Yet, May 24, a spokeswoman for the public utility left the door open — if ever so slightly — to some of the meters remaining indoors.
“It’s situational: a home-by-home, customer-by-customer basis,” said Kelli Nowinsky, spokeswoman for Columbia Gas of Ohio.
The company has begun work on line replacement in the historic district, affecting 112 residential and business properties.
Nowinsky said the relocations are based on safety — not aesthetics or German Village’s historic nature.
“Our No. 1 focus is the safety of our customers,” Nowinsky said. “We are working with each customer to identify the safest location for their meter, and in most cases that location will be outside.
“Moving meters to outside locations enhances the safety of our system and is in compliance with state and federal regulations,” she said.
“While we acknowledge the aesthetic concerns of the German Village Society, aesthetics should not compromise safety.”
Nowinsky wouldn’t speculate about how many meters might remain indoors during the current project or in the village overall. The original plan calls for all of the meters to move outdoors eventually.
The German Village Society’s fight against the relocation of natural-gas meters intensified May 22, when society officials filed a formal complaint against Columbia Gas with the Public Utilities Commission of Ohio.
A request for a temporary restraining order against Columbia Gas to stop it from proceeding with its work also was filed May 22 in Franklin County Common Pleas Court. As of May 26, a judge had not ruled on the issue.
In a related move, the society has asked PUCO for an expedited ruling because the gas company already has begun the project.
“The proposed relocation of meters to the outside has the potential to create hazards to residents, businesses and tourism in German Village via the exposure of meters to weather extremes, automobile traffic and potential vandalism,” the formal complaint said.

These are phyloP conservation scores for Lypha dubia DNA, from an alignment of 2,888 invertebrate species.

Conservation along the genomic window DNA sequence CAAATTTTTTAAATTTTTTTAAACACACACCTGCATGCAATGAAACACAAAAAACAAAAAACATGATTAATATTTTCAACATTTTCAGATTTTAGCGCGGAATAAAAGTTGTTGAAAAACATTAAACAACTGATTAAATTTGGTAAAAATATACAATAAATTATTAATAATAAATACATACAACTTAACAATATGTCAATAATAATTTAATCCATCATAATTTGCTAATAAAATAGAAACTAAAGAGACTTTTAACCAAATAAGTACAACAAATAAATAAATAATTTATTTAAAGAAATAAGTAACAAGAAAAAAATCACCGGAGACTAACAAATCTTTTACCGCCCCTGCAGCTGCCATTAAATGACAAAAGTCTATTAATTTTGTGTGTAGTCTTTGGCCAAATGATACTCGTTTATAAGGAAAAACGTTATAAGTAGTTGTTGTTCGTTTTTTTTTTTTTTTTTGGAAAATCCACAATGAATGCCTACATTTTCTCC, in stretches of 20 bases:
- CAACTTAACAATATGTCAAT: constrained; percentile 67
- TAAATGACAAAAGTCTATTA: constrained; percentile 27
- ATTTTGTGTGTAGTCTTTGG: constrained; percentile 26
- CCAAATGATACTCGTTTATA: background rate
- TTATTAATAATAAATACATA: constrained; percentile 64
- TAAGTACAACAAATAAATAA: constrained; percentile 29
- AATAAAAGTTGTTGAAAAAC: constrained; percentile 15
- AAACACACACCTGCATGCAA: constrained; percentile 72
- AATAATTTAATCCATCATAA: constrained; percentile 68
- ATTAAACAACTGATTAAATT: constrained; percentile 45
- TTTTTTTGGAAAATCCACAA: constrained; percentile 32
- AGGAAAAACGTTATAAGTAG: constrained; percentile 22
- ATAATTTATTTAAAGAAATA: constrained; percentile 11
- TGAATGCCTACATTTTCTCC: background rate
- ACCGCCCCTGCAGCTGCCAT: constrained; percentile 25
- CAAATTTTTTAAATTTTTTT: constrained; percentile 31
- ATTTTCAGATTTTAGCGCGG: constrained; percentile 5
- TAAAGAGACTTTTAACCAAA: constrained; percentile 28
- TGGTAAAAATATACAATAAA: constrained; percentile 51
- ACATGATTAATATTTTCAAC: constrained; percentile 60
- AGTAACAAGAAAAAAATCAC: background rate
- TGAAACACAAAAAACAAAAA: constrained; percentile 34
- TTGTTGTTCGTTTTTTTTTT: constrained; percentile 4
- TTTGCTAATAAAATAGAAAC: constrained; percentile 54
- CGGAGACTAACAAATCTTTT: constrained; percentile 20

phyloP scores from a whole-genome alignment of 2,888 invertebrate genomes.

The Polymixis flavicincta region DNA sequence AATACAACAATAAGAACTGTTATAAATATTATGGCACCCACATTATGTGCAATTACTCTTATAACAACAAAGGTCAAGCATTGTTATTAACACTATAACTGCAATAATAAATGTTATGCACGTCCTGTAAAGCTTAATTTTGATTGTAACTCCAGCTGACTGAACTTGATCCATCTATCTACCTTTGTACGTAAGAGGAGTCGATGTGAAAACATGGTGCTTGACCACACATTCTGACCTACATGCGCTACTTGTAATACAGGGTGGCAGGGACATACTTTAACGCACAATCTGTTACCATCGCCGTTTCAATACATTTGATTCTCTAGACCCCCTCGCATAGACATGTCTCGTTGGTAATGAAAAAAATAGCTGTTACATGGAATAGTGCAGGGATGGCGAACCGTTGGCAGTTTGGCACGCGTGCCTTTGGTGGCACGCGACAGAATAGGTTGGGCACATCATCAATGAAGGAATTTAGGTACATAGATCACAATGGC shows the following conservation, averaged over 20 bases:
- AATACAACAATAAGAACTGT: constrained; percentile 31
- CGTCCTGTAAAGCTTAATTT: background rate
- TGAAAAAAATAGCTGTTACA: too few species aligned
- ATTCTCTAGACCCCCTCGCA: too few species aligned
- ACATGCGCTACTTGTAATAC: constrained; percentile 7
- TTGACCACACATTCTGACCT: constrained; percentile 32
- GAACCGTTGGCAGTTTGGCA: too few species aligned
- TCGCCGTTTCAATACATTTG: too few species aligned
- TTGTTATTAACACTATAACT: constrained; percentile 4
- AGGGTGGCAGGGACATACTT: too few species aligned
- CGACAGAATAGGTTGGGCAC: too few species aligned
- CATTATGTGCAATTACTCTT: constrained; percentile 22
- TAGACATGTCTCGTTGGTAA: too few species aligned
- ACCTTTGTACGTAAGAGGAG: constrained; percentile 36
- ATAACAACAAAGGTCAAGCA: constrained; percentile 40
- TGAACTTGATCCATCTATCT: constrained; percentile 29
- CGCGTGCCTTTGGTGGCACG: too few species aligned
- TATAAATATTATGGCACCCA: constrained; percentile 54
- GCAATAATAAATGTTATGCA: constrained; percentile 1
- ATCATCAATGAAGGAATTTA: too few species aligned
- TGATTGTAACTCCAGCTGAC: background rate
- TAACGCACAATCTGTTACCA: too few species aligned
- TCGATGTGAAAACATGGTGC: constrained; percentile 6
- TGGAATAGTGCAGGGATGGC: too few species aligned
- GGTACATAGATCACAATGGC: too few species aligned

“None of these risks currently exist for meters located inside of the village’s historic structures.”
The complaint also said, “Finally, the current, proposed configuration will significantly diminish the important, limited outdoor and sidewalk space.
“This is an unnecessary consequence that, along with the other consequences introduced above, will produce irreparable harm to the GVS, the village and the villagers, and undermine more than five decades of consistent, dedicated effort to restore and maintain the village’s nationally recognized, unique and historic charm.”
Columbia Gas said the move also is more convenient for first responders and residents, who don’t need to coordinate with public-utilities workers on routine maintenance.
Nancy Kotting, the German Village Society’s historic preservation advocate, said neither federal and state laws nor rules from PUCO show preference on locating gas meters.
Federal law, however, does insist that meters be protected from corrosion and other damage, including a vehicular strike, Kotting said.
“If you go to the corner of Lazelle and Frankfort (streets) — meters are on the northwest corner — you tell me if those are protected from vehicular damage,” she said.
Matthew Schilling, a spokesman with PUCO, said Columbia Gas has 20 days from May 22 to file an answer — either agreeing or disagreeing with the society’s complaint.
If Columbia Gas disagrees with the complaint, PUCO will provide a settlement opportunity to both sides, Schilling said.
If both sides fail to reach an accord, the matter will go to a hearing, he said.
So the issue could take months to resolve, he said.
“It’s just really up in the air,” Schilling said.
Paul Schrader, who lives on City Park Avenue, where gas lines were being replaced last week, said he supports the society in its fight against moving the meters to the exterior of properties.
Schrader said his gas meter already was on the exterior of his house when he moved there in 1980, but he supports his neighbors in the effort.
“I don’t want meters being stuck on the street side so you can see them,” Schrader said.